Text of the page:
The Bahia Youth Symphony Orchestra: El Sistema, Brazilian Style

Mark MacNamara on February 20, 2014

El Sistema, which, you’ll remember, started in Venezuela in 1975, is always the go-to example of a publicly funded youth orchestra — and more broadly an example of how music can cue positive social change and promote individual upward mobility. By one estimate, more than 70 percent of the players in Venezuela’s sistema come from poverty-stricken or working class families.

In this country, El Sistema USA promotes more than 50 similar programs; in California, you think of the Youth Orchestra of Los Angeles (YOLA), which gets its direction, in large part, from Los Angeles Philharmonic Music Director Gustavo Dudamel, himself a graduate of “the system.”

But there are many other similar programs in this country and around the world, notably, from Brazil, the Bahia Youth Symphony Orchestra, which will perform this Friday night at the Cohan Center at Cal Poly; on Saturday at the Mondavi Center at the University of California, Davis and then on Sunday at the Green Music Center on the campus of Sonoma State University in Santa Rosa. This is the last leg of the Bahia Orchestra’s first tour of this country. In recent years they’ve appeared in London, Berlin, and Lucerne.

Incidentally, Bahia is that Brazilian state on the Atlantic Coast known as the seat of the Catholic Church in Brazil, as well as one of the original portals for the slave trade from Africa.

The youth orchestra is lead by Ricardo Castro, a piano prodigy and the first musician from Latin America to win the Leeds piano competition. He did it in 1993 and then in 2007 went on to become founder and general director of NEOJIBA — Núcleos Estaduais de Orquestras Juvenis e Infantis da Bahia. The idea was to replicate El Sistema and Castro has adopted a similar role to that of El Sistema’s founder, José Antonio Abreu.

“A deep conviction that a musician can and must add a lot more to society than just entertain privileged audiences with good concerts.” - Bahia Youth Symphony director Ricardo Castro

In an interview with The Guardian last May, Castro, who will conduct this weekend, described what inspired him to begin NEOJIBA: “A deep conviction that a musician can and must add a lot more to society than just entertain privileged audiences with good concerts. This, together with the discovery of El Sistema in Venezuela, gave me the necessary strength to join the ‘play and fight’ idea that became the motto in Venezuela and now is spreading everywhere in the world, where thousands of children are showing amazing skills when they play together with a common goal.”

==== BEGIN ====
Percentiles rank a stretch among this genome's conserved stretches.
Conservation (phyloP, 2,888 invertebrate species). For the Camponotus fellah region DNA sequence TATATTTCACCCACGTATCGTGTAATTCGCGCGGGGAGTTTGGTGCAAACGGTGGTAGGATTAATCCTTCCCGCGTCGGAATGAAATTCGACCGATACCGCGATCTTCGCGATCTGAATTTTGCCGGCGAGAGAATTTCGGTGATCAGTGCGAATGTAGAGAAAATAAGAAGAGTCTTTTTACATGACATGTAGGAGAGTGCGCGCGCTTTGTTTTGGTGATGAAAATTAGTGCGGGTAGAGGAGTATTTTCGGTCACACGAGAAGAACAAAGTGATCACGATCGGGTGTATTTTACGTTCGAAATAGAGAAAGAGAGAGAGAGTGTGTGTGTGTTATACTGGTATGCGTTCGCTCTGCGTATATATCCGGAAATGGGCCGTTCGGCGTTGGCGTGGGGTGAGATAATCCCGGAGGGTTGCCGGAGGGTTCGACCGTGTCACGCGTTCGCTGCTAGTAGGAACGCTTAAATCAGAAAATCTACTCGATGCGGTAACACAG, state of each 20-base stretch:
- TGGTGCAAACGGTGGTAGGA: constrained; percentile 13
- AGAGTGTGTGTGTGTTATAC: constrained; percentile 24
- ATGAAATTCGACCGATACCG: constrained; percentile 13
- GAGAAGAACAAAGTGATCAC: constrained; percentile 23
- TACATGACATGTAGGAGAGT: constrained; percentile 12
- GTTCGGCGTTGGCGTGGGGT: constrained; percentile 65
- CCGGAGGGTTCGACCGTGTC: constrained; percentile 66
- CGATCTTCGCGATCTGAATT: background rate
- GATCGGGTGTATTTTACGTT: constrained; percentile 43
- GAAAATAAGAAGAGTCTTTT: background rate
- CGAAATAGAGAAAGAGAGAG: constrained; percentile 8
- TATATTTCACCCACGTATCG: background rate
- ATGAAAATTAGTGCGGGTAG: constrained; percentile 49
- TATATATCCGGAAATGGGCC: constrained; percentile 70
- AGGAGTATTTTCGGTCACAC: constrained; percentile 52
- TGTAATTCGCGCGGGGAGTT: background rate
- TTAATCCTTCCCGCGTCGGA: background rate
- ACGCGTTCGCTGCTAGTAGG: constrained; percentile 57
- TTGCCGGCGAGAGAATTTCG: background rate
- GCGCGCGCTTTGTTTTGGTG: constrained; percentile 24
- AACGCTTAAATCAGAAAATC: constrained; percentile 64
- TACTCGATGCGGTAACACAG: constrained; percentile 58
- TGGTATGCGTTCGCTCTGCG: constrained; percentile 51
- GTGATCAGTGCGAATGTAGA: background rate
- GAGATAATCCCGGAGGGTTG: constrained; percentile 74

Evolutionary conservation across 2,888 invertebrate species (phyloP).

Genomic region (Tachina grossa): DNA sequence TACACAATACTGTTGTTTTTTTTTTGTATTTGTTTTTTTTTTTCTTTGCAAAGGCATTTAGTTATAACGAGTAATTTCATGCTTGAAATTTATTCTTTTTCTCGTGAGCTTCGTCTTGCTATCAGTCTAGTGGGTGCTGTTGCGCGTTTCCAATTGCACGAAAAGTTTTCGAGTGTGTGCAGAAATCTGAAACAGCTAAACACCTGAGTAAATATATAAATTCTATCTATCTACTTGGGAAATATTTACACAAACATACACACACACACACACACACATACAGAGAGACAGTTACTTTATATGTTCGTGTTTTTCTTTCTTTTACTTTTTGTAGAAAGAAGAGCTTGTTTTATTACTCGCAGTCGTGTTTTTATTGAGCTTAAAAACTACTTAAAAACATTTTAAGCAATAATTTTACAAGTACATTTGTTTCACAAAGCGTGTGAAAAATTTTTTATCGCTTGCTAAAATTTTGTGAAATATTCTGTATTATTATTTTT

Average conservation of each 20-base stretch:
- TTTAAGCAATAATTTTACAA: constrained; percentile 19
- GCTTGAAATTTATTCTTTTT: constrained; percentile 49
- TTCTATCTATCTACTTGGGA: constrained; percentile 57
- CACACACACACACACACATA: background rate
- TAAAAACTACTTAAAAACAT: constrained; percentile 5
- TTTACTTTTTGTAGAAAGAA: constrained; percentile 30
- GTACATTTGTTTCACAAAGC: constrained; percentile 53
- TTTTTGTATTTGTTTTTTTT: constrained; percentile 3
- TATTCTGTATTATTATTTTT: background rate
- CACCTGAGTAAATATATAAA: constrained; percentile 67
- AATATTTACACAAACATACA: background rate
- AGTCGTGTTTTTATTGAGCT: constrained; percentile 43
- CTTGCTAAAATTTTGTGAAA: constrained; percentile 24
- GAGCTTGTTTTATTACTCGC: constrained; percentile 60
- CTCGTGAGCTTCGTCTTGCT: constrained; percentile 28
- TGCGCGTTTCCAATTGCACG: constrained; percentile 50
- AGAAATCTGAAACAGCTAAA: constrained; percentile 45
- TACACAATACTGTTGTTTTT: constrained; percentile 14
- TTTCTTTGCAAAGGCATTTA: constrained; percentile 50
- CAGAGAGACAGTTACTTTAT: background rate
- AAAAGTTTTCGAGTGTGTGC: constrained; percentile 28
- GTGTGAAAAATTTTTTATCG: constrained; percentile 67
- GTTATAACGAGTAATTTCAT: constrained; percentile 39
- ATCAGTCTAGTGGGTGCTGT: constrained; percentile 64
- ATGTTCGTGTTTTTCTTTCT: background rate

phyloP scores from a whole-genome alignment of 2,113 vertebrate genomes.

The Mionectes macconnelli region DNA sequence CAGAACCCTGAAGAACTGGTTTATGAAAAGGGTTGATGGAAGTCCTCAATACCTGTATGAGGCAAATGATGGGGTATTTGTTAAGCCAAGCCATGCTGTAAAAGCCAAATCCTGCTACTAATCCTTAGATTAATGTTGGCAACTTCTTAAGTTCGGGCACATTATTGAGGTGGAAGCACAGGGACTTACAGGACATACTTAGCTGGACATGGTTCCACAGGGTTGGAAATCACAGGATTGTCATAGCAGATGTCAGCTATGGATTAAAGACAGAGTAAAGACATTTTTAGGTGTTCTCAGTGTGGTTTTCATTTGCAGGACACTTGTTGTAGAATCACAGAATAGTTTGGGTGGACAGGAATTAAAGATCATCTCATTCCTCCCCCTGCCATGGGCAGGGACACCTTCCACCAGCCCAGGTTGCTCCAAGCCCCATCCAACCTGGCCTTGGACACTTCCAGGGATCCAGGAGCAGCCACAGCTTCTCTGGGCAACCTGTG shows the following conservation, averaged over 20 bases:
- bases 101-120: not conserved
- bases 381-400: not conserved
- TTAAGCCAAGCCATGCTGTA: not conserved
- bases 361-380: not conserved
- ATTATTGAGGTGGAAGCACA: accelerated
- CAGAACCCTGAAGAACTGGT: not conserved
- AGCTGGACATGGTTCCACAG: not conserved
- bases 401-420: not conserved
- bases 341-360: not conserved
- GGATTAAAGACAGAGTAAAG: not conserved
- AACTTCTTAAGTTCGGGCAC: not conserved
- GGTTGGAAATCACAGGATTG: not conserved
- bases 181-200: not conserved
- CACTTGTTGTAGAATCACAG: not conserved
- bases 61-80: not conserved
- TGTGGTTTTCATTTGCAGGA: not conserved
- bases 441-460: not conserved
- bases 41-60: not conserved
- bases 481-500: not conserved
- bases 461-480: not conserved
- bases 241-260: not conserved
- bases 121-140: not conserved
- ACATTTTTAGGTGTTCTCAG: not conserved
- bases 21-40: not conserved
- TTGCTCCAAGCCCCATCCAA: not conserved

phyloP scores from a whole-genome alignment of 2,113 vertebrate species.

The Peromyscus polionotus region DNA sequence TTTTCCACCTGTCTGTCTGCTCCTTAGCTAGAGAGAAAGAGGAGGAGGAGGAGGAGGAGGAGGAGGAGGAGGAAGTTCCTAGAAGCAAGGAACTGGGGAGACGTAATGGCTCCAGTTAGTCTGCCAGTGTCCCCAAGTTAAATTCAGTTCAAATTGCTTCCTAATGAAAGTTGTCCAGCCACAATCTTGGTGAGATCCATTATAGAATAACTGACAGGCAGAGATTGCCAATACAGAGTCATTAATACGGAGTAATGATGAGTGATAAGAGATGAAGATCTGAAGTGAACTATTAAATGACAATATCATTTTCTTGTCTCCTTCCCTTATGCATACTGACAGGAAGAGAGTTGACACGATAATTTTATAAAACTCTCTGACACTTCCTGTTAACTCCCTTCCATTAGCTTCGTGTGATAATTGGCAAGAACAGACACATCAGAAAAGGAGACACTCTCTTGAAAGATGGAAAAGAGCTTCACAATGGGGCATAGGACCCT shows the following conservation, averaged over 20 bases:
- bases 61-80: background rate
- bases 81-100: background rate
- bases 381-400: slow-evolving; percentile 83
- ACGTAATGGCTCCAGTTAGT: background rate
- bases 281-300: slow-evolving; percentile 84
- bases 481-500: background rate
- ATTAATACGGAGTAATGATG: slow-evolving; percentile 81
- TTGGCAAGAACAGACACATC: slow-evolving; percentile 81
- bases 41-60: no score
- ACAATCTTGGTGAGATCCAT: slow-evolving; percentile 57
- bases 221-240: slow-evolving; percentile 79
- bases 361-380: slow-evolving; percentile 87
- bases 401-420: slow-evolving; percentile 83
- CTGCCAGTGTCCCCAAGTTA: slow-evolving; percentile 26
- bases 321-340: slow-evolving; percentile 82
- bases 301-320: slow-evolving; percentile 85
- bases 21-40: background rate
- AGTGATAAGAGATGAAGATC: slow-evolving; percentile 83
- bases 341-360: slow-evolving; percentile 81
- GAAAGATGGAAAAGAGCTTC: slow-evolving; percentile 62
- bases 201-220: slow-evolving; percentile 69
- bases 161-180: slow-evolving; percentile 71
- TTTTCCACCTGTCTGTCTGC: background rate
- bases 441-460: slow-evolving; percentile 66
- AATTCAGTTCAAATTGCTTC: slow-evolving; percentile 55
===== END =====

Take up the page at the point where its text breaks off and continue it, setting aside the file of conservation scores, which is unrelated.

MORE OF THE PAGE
Among the youth orchestra’s high points: touring some of the great European halls in only its third year and then on its fifth anniversary, in October 2012, performing Beethoven’s Ninth Symphony in Brazil, with 450 musicians and singers. “It was a very strong moment,” remembered Castro, “especially because the families and the people of Bahia could witness a real miracle.”

This weekend, the symphony, which is made up of players between 14 and 18, is featuring French pianist Jean-Yves Thibaudet. Thibaudet, now 52, has had a stellar career and is one of the first names you think of in French piano repertory. (He also loves jazz.)

The program at the Mondavi Center includes Tchaikovsky’s Romeo and Juliet Overture-Fantasy; Ravel’s Piano Concerto in G Major; Silvestre Revueltas’s Sensemaya; Villa-Lobos’s Trenzinho do Caipira and Arturo Marquez’s Danzon No. 2.

“One of the most interesting things about this concert is the variety of music to be played,” says Jeremy Ganter, associate executive director at the Mondavi Center, as well as director of programming. “It’s a little unusual to get such a mix of standard repertoire and selections from their own culture. The other thing they bring is tremendous energy.”

The Mondavi concert will include a talk beforehand given by Leopoldo Bernucci, a distinguished professor of Latin American Studies.

In a YouTube video about the group, Richard Young, a violinist and teacher with the Bahia Orchestra Project, summed up the great hope of the symphony: “It’s not set up to train people to become professional musicians. A few will be. But what is more important is how we are preparing them, in the context of music, to be more responsible; to be more productive, more disciplined people. Also to do all of this with passion.”

The Bahia Orchestra Project, Feb. 22, 8 p.m., Mondavi Center, $35-$72. More information.

Feb. 23, 3 p.m., SSU's Weill Hall, $40-$85. More information

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